Global FX reserves buck trend, rise in second quarter 2015

30 Sep 2015 | Author: | No comments yet »

IMF’s Lagarde: Global growth likely weak this year, modest acceleration in 2016.

The head of the International Monetary Fund said Wednesday that global growth will be weaker than anticipated and urged both advanced and emerging economies to enact reforms and stimulus measures to combat the slowdown. “We see global growth that is disappointing and uneven,” Christine Lagarde said in Washington DC, kicking off next week’s IMF-World Bank annual meetings in Lima, Peru. “In addition, medium-term growth prospects have become weaker. The ‘new mediocre’ of which I warned exactly a year ago – the risk of low growth for a long time – looms closer.” The IMF is slated to release its revised global growth forecasts at the meetings next week. Christine Lagarde warned that worldwide expansion will fall short of last year’s figures and that there will be only a modest expansion in 2016, reports Sam Fleming in Washington.

Certainly, we are at a difficult and complex juncture,” she said, explaining that she is worried about recent global affairs — and international economics are similarly distressing. “On the economic front, there is also reason to be concerned. The prospect of rising interest rates in the United States and China’s slowdown are contributing to uncertainty and higher market volatility,” she said. “There has been a sharp deceleration in the growth of global trade.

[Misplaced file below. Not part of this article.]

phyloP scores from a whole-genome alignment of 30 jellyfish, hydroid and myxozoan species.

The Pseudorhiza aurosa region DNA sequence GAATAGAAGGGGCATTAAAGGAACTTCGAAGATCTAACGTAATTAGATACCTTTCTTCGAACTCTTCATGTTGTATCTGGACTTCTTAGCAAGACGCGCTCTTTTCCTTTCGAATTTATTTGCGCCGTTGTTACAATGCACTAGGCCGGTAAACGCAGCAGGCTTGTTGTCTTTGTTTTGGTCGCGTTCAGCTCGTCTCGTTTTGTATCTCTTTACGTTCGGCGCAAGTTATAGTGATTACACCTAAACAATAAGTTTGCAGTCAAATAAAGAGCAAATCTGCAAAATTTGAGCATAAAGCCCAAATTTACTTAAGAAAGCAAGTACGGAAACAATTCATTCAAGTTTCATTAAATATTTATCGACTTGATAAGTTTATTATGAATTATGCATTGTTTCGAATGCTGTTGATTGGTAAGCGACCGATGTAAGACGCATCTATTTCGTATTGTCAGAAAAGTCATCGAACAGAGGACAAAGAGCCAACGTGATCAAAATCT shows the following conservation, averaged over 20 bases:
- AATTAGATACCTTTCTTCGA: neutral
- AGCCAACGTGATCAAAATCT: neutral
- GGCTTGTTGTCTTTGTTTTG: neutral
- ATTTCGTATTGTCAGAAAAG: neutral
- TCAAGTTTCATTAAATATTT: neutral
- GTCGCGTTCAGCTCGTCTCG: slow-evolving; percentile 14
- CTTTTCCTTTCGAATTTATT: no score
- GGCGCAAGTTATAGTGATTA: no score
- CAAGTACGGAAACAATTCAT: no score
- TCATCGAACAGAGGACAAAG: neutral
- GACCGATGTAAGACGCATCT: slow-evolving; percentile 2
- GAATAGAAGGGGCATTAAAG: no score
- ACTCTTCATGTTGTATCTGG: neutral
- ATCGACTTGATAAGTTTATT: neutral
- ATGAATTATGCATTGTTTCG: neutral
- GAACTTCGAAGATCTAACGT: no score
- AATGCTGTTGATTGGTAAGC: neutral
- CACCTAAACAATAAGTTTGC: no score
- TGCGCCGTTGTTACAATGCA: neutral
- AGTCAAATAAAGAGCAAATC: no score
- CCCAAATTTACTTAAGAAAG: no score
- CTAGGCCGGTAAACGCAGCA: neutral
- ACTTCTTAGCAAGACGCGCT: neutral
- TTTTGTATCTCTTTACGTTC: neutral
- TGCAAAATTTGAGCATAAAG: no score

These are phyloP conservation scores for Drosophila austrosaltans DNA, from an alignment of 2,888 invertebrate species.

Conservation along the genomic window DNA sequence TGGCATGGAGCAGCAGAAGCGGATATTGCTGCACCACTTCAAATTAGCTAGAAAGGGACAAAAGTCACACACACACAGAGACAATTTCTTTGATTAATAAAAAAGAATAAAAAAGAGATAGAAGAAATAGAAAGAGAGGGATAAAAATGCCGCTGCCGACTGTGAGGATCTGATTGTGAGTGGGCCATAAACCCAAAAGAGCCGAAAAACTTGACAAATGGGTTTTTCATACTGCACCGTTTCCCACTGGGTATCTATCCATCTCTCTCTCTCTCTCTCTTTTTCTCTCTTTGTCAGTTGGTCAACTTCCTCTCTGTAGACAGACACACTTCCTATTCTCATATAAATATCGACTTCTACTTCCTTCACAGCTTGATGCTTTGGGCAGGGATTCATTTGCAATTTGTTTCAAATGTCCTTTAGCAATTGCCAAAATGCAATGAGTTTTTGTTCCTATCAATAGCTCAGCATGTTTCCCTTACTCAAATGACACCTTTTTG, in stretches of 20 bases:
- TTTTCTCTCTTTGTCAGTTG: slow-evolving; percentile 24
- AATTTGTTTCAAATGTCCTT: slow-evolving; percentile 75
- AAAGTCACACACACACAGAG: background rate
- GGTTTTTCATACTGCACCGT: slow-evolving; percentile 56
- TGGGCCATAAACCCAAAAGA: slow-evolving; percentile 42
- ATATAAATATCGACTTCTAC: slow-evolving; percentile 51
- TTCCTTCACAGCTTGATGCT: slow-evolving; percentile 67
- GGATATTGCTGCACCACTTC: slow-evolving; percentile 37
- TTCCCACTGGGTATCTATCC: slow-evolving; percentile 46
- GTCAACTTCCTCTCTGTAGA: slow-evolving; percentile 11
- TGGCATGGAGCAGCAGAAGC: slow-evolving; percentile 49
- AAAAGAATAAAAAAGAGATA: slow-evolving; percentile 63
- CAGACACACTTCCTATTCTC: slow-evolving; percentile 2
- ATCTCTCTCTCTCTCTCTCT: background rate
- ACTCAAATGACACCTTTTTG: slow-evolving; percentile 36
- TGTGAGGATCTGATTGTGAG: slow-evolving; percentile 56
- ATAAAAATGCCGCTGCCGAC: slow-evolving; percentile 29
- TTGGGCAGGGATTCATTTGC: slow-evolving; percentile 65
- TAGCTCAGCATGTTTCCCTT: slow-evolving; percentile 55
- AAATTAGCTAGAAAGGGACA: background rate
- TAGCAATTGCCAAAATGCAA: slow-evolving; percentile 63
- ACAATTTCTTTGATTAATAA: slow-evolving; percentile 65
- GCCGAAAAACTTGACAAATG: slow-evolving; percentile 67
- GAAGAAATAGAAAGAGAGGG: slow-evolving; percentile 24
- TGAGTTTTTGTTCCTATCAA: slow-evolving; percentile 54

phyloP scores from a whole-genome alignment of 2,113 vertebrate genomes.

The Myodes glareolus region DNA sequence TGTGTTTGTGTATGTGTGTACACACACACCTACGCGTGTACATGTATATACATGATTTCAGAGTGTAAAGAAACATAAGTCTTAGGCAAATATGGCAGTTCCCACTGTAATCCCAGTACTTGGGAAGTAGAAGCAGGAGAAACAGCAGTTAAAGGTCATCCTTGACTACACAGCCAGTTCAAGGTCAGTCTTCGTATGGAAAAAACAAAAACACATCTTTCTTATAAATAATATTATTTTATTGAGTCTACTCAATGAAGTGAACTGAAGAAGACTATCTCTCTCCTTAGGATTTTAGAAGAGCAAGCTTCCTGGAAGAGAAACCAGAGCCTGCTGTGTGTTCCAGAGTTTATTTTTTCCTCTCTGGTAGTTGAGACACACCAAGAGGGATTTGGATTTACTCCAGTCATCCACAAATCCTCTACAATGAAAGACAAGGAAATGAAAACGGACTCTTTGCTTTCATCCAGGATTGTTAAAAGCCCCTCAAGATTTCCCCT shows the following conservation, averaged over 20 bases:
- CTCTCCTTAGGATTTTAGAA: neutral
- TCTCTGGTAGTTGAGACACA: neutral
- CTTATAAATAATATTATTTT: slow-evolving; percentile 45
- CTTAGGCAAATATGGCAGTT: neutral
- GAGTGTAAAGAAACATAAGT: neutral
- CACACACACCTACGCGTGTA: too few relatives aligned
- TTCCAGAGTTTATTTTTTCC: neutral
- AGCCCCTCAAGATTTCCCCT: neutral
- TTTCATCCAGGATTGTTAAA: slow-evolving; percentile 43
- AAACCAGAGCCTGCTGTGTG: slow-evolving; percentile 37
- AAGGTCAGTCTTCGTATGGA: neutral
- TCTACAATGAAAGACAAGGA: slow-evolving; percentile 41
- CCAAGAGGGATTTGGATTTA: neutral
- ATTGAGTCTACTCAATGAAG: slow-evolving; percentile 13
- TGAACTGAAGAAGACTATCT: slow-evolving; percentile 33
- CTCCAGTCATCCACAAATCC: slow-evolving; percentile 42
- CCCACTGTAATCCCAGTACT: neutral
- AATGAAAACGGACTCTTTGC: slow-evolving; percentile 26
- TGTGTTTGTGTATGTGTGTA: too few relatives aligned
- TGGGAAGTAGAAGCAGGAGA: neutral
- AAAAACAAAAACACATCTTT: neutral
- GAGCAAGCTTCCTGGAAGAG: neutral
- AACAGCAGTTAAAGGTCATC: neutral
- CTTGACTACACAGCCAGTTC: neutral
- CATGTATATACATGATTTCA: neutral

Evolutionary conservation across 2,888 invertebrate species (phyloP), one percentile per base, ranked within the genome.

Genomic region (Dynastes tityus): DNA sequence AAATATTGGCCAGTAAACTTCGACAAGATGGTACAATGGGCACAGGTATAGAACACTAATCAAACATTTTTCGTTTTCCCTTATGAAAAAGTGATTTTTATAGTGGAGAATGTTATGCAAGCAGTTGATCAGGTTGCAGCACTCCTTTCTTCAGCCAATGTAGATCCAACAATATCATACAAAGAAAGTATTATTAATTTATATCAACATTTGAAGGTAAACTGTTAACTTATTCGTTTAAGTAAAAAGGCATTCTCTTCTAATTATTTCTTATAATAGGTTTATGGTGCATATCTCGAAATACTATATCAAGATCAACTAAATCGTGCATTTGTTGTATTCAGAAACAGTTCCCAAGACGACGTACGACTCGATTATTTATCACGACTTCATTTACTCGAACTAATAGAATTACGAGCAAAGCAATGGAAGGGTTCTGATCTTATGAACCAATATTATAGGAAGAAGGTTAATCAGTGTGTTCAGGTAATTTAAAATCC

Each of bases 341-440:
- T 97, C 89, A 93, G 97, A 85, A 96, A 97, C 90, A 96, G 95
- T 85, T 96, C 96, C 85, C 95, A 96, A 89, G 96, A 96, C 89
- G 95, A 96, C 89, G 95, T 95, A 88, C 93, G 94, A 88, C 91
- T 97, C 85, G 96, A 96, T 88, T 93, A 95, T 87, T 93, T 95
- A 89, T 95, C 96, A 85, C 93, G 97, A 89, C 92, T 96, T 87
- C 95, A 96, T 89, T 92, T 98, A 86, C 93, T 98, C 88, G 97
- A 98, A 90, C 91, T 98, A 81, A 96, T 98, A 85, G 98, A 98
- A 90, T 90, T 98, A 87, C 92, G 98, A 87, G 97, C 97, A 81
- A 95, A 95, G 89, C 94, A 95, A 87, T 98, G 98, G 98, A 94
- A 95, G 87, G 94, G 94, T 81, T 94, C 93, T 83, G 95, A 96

Much of the weakness can be traced to China’s slowdown as it transitions to a consumption driven economy and declining growth rates in countries such as Russia, Brazil and Latin America. “The good news is that we are seeing a modest pickup in advanced economies,” Lagarde said at an event sponsored by the Council of the Americas. “The moderate recovery is strengthening in the euro area; Japan is returning to positive growth; and activity remains robust in the US and the UK as well.” But she said China is slowing as it shifts from being an export led economy and launches reforms to raise incomes and living standards. And she said Russia and Brazil “are facing serious economic difficulties.” “Potential growth is being held back by low productivity, population aging, and the legacies of the global financial crisis,” including high debt, low investment and weak banks, particularly in Europe, Lagarde added. We are also seeing weaker activity in low-income countries – which will be increasingly affected by the worsening external environment.” “This will contribute to what could be a prolonged period of low commodity prices – a change that will need to be managed by policymakers, particularly in the large commodity exporters.” The WTO said it sees world trade growth of 2.8 percent this year and 3.9 percent in 2016, revised down from the forecasts it made in April of 3.3 percent and 4.0 percent, respectively. She said these developments are creating “spillover effects.” For example, China’s slowdown is driving down commodity prices and hurting countries that rely heavily on China to purchase their commodities, such as oil and iron ore.

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